Turkish President Tayyip Erdogan described the convoy as being made up of “terrorists” acting independently. He said Turkish artillery fire had forced it to turn back, although the Kurdish militia denied this.
A commander in the pro-Assad military alliance told Reuters the forces had turned back after coming under fire, but then resumed their progress and were now in Afrin.
Syrian television had earlier shown the group of fighters passing through a checkpoint that bore the insignia of the Kurdish security force, some chanting “one Syria, one Syria”, and driving further into Afrin.
Ankara’s month-old offensive is aimed at driving the Kurdish YPG militia, which it sees as a big security threat on its border, from Afrin.
The YPG hailed the arrival of the pro-government forces – which included militias allied to Assad but not the Syrian army itself – and said they were deploying along the front line facing the Turkish border.
It made no mention of a deal that a Kurdish official said on Sunday had been struck with Assad’s government for the Syrian army itself to enter Afrin.
Erdogan said he had previously reached an agreement with Russian President Vladimir Putin and Iran’s President Hassan Rouhani, Assad’s main international backers, to block Syrian government support for the YPG fighters.
The commander in the pro-Assad alliance said Russia had intervened to “delay the entry of a large (number of) Syrian army forces” into Afrin.
Erdogan described the pro-government fighters coming to the YPG’s aid as Shi’ite militias, and said they would pay a heavy price.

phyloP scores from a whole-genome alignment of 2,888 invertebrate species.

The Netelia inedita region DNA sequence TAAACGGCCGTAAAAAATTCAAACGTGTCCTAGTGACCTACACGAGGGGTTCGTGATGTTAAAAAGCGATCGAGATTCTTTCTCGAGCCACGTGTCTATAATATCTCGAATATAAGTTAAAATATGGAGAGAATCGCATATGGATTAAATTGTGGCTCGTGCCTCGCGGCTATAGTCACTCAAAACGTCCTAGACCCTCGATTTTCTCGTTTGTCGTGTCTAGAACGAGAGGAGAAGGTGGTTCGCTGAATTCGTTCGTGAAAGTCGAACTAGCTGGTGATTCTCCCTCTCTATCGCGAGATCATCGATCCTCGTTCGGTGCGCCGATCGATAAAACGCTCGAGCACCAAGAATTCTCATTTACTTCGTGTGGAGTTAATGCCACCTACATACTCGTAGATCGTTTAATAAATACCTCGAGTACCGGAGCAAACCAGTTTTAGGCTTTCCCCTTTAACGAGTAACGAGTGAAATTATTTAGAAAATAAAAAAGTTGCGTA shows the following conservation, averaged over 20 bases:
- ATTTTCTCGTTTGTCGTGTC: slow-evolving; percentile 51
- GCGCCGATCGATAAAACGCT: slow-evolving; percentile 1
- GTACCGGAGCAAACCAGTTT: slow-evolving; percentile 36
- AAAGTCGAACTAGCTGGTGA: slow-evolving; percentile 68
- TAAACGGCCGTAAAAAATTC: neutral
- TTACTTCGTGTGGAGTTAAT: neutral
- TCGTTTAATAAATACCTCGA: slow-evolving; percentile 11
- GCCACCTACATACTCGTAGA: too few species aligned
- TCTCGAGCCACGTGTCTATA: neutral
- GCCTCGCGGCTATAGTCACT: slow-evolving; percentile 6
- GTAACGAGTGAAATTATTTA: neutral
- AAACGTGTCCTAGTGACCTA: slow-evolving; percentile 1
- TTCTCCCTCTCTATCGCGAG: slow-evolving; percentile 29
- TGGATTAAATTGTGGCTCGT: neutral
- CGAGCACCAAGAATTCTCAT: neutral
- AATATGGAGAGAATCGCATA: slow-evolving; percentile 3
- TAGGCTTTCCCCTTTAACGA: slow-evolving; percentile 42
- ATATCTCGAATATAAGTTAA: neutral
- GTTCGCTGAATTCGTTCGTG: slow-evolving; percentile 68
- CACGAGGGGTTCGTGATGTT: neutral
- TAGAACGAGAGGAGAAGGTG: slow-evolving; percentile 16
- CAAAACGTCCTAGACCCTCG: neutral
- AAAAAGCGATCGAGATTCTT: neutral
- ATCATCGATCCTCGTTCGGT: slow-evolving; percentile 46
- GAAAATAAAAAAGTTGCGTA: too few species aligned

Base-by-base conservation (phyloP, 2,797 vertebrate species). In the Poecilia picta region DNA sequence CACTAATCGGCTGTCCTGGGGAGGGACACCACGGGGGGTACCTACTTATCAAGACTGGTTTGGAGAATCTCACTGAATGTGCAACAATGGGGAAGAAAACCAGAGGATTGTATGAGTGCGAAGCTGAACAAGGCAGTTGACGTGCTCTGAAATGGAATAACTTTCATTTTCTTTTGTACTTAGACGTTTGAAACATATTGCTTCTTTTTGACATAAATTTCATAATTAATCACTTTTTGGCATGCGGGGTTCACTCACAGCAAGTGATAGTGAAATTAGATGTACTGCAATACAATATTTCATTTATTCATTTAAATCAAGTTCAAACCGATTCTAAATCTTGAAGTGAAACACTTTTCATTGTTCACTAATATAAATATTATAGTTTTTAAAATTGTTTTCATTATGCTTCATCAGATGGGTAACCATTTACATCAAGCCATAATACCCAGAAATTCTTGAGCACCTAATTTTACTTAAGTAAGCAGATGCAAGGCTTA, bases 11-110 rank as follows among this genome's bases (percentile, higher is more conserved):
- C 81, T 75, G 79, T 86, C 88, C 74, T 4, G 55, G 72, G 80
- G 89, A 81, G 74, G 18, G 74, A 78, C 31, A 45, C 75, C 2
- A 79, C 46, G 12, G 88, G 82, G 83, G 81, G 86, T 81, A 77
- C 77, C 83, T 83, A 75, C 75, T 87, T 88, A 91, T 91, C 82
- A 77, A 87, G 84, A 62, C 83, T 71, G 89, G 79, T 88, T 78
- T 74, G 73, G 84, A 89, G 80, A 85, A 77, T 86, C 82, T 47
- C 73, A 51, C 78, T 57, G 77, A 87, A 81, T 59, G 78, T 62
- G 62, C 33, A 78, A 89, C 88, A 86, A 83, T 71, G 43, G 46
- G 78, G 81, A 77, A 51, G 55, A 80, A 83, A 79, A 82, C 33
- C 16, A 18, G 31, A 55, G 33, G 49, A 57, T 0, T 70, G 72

YPG media adviser Rezan Hedo denied Erdogan’s assertion that the convoy had turned back under Turkish artillery fire, but he gave no details on its size or composition. A Britain-based monitoring group, the Syrian Observatory for Human Rights, said one convoy had entered Afrin while another turned back.
RUSSIAN ROLE
Turkish markets faced a broad sell-off in response to news seen as indicating that a swift victory for the Turkish campaign in Afrin could be more difficult than Ankara had expected, and that battle there could unsettle relations with Russia or Iran.
The lira weakened as much as 1.5 percent against the dollar, while stocks tumbled more than 2 percent – their biggest one-day drop in five weeks.
Turkey’s dollar-denominated bonds also came under pressure, with longer-dated issues dropping 1 cent. The cost of insuring exposure to its sovereign debt rose.
Earlier on Tuesday, Erdogan said he had received Putin’s agreement to block a Syrian government deployment in Afrin.
Turkey and Russia have supported opposite sides throughout the war, with Moscow the closest ally of Assad and Ankara one of the principal supporters of rebels fighting to overthrow him.
However, in recent months Turkey has lent support to a Russian-led effort to end the war with most population centres in the hands of Assad’s government. Ankara said last month it sought Moscow’s agreement before launching the Afrin assault.
Russian Foreign Minister Sergei Lavrov said on Monday the Afrin crisis could be resolved through direct negotiations between Damascus and Ankara.
Assad’s other main ally, Iran, is more closely involved than Russia with the militias that back the Syrian government on the ground, such as those who entered Afrin on Tuesday.
The Turkish offensive has made gains along almost all the border area with Afrin, pushing several km (miles) into Syria and seizing villages. But the YPG still holds most of the region including its main town, also called Afrin.
STRAINS WITHIN NATO
“The besieging of the Afrin city centre will start rapidly in the coming days,” Erdogan said on Tuesday.